Create Spring Boot REST API



In this tutorial, you will learn how to create a simple REST API using Spring boot 2.3.2 RELEASE.

What we will build?

You will build a service that will accept HTTP GET requests at http://localhost:8080/greeting.

It will respond with a JSON representation of a greeting, as the following listing shows:

{"id":1,"content":"Hello, World!"}

You can customize the greeting with an optional name parameter in the query string, as the following listing shows:

http://localhost:8080/greeting?name=User

The name parameter value overrides the default value of World and is reflected in the response, as the following listing shows:

{"id":1,"content":"Hello, User!"}

We will implement this tutorial step by step.

Step 1: Create Spring Boot Project in Eclipse STS IDE

Use the below guide to create a Spring boot project in Eclipse STS IDE:

Step 2: Maven pom.xml File

The following listing shows the pom.xml file created when you choose Maven:
<?xml version="1.0" encoding="UTF-8"?>
<project xmlns="http://maven.apache.org/POM/4.0.0" xmlns:xsi="http://www.w3.org/2001/XMLSchema-instance"
	xsi:schemaLocation="http://maven.apache.org/POM/4.0.0 https://maven.apache.org/xsd/maven-4.0.0.xsd">
	<modelVersion>4.0.0</modelVersion>
	<parent>
		<groupId>org.springframework.boot</groupId>
		<artifactId>spring-boot-starter-parent</artifactId>
		<version>2.3.2.RELEASE</version>
		<relativePath/> <!-- lookup parent from repository -->
	</parent>
	<groupId>com.example</groupId>
	<artifactId>rest-service</artifactId>
	<version>0.0.1-SNAPSHOT</version>
	<name>rest-service</name>
	<description>Demo project for Spring Boot</description>

	<properties>
		<java.version>1.8</java.version>
	</properties>

	<dependencies>
		<dependency>
			<groupId>org.springframework.boot</groupId>
			<artifactId>spring-boot-starter-web</artifactId>
		</dependency>

		<dependency>
			<groupId>org.springframework.boot</groupId>
			<artifactId>spring-boot-starter-test</artifactId>
			<scope>test</scope>
			<exclusions>
				<exclusion>
					<groupId>org.junit.vintage</groupId>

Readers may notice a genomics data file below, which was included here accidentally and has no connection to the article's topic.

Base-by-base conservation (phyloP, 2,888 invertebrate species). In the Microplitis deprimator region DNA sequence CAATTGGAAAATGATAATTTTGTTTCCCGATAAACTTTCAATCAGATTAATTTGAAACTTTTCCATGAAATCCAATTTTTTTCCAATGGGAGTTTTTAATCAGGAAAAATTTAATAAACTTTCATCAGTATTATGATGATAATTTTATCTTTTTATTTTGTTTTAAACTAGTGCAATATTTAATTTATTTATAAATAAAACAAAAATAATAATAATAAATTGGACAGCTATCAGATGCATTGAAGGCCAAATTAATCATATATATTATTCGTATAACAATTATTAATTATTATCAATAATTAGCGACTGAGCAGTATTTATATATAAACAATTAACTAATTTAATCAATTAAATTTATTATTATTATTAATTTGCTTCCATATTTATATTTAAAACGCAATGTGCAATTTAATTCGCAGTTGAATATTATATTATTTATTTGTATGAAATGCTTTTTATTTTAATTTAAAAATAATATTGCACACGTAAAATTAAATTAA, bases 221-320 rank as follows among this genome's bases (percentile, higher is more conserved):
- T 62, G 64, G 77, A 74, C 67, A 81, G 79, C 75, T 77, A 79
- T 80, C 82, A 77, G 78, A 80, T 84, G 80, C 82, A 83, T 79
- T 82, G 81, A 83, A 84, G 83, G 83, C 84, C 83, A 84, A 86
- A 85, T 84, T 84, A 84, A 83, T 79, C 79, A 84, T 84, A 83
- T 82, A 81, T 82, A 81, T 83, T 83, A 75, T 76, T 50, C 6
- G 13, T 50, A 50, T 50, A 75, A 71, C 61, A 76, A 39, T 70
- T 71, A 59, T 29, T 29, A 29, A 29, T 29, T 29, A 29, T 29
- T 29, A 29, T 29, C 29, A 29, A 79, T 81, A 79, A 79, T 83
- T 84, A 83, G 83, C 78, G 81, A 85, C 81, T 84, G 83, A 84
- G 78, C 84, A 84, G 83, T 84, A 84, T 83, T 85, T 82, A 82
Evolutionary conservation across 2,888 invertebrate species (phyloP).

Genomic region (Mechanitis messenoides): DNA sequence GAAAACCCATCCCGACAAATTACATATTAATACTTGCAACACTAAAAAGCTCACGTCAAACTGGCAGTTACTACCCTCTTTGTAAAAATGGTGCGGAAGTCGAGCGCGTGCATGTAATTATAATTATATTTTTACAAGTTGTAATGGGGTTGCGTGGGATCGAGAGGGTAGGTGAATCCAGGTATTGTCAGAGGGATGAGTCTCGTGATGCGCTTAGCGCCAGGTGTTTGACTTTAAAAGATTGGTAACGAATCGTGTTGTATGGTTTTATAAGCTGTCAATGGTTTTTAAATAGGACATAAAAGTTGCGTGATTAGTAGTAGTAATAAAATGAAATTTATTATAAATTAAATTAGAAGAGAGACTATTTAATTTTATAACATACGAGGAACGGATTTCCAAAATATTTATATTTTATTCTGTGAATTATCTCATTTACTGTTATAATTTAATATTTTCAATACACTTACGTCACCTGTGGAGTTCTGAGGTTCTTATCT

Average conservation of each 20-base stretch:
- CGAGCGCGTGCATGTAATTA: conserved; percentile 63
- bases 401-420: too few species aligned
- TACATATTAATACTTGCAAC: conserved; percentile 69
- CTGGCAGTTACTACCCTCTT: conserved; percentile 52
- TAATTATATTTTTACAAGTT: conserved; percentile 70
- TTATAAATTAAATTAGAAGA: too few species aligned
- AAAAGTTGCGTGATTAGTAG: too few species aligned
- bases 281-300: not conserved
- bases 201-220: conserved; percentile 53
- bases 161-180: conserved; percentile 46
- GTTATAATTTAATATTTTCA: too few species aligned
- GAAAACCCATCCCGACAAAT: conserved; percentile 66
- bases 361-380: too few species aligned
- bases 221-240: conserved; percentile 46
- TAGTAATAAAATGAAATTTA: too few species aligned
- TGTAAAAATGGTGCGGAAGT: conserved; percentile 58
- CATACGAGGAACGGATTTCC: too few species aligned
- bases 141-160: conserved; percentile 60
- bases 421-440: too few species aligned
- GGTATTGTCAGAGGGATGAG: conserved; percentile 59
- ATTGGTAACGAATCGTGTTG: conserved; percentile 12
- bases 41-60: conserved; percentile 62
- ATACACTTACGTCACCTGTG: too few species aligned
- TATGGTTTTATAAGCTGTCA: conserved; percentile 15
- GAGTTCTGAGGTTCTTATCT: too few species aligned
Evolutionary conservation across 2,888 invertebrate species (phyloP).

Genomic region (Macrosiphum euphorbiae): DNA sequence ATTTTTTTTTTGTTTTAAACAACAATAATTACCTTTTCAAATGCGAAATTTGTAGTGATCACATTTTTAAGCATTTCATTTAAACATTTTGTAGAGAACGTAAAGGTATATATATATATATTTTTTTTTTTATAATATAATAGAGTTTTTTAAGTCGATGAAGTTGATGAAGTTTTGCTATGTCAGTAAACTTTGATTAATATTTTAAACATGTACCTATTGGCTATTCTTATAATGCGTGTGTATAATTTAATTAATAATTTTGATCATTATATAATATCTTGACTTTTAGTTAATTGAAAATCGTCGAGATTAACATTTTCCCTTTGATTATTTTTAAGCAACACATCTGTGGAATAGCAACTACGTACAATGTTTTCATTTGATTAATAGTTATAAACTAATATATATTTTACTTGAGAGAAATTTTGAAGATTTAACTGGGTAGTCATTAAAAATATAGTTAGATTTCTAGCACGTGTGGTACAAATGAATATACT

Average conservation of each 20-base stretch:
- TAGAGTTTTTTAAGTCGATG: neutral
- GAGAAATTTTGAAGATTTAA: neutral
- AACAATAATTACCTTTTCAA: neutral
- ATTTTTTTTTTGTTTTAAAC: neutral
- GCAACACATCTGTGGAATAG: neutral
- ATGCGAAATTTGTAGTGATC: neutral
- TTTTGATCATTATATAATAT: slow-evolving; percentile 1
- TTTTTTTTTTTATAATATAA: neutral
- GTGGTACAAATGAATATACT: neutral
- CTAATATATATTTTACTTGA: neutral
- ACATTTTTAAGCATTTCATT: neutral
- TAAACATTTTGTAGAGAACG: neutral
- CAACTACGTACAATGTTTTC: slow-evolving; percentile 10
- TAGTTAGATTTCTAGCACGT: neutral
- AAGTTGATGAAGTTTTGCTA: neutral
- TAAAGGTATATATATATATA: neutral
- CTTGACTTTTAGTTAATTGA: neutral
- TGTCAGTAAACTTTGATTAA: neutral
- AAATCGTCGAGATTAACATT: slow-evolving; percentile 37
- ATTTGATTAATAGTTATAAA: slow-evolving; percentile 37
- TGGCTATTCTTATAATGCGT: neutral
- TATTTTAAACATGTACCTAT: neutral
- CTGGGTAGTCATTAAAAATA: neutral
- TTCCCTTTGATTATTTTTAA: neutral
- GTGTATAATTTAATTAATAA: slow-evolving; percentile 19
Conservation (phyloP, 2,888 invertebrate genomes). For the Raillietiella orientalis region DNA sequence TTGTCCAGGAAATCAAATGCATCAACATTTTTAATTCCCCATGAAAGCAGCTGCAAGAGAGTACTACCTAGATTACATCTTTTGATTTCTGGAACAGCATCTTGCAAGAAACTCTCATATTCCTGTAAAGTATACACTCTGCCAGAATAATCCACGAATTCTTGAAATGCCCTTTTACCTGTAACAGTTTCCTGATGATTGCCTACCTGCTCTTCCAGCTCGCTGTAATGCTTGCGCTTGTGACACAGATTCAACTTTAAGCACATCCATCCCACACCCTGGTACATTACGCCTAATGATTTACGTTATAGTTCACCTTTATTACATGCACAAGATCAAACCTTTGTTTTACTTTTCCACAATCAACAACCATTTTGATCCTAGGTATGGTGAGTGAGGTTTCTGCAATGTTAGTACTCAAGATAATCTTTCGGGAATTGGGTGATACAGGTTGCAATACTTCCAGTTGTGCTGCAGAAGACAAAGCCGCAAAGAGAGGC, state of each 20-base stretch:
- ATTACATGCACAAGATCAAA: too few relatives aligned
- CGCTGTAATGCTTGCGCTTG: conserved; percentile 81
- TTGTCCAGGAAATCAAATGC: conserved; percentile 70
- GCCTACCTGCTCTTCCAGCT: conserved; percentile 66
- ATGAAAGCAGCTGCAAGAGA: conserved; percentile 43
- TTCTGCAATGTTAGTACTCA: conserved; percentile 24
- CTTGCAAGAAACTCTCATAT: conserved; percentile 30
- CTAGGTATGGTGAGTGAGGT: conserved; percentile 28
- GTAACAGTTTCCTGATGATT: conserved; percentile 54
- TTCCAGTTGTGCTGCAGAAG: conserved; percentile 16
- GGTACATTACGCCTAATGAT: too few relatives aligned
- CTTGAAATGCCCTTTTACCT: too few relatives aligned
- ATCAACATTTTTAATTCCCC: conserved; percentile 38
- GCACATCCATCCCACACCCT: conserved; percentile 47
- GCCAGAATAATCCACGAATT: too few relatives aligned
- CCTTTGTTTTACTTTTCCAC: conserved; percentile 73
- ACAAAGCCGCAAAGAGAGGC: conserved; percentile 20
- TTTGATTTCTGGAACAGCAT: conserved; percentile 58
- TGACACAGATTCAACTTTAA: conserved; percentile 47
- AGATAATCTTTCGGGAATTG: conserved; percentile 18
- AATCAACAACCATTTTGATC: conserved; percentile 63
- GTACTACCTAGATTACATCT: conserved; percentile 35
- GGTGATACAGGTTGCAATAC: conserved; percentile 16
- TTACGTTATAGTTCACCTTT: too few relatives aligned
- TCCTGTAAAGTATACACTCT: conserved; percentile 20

<artifactId>junit-vintage-engine</artifactId>
				</exclusion>
			</exclusions>
		</dependency>
	</dependencies>

	<build>
		<plugins>
			<plugin>
				<groupId>org.springframework.boot</groupId>
				<artifactId>spring-boot-maven-plugin</artifactId>
			</plugin>
		</plugins>
	</build>

</project>

Step 3: Create a Resource Representation Class

To model the greeting representation, you create a resource representation class called Greeting. Provide a plain old java object with fields, constructors, and accessors for the id and content data:
public class Greeting {
    private final long id;
    private final String content;

    public Greeting(long id, String content) {
         this.id = id;
         this.content = content;
    }

    public long getId() {
        return id;
    }

    public String getContent() {
         return content;
    }
}
Spring uses the Jackson JSON library to automatically marshal instances of type Greeting into JSON.
Next, we create a resource controller that will serve these greetings.

Step 4: GreetingController

package net.javaguides.springboot.Springboothelloworldapplication;

import java.util.concurrent.atomic.AtomicLong;
import org.springframework.web.bind.annotation.RequestMapping;
import org.springframework.web.bind.annotation.RequestParam;
import org.springframework.web.bind.annotation.RestController;

@RestController
public class GreetingController {

    private static final String template = "Hello, %s!";
    private final AtomicLong counter = new AtomicLong();

    @RequestMapping("/greeting")
    public Greeting greeting(@RequestParam(value = "name", defaultValue = "World") String name) {
         return new Greeting(counter.incrementAndGet(), String.format(template, name));
    }
}

Step 5: Run Spring Boot Application

package net.javaguides.springboot.Springboothelloworldapplication;

import org.springframework.boot.SpringApplication;
import org.springframework.boot.autoconfigure.SpringBootApplication;

@SpringBootApplication
public class SpringbootHelloworldApplication {

    public static void main(String[] args) {
         SpringApplication.run(SpringbootHelloworldApplication.class, args);
    }
}

From your IDE, run the SpringbootHelloworldApplication.main() method as a standalone Java class that will start the embedded Tomcat server on port 8080 and point the browser to http://localhost:8080/.

Or use the below command to run the Spring boot app:
$ mvn spring-boot:run

Now that the service is up, visit http://localhost:8080/greeting, where you see:
Provide a name query string parameter with http://localhost:8080/greeting?name=User. Notice how the value of the content attribute changes from "Hello, World!" to "Hello User!":

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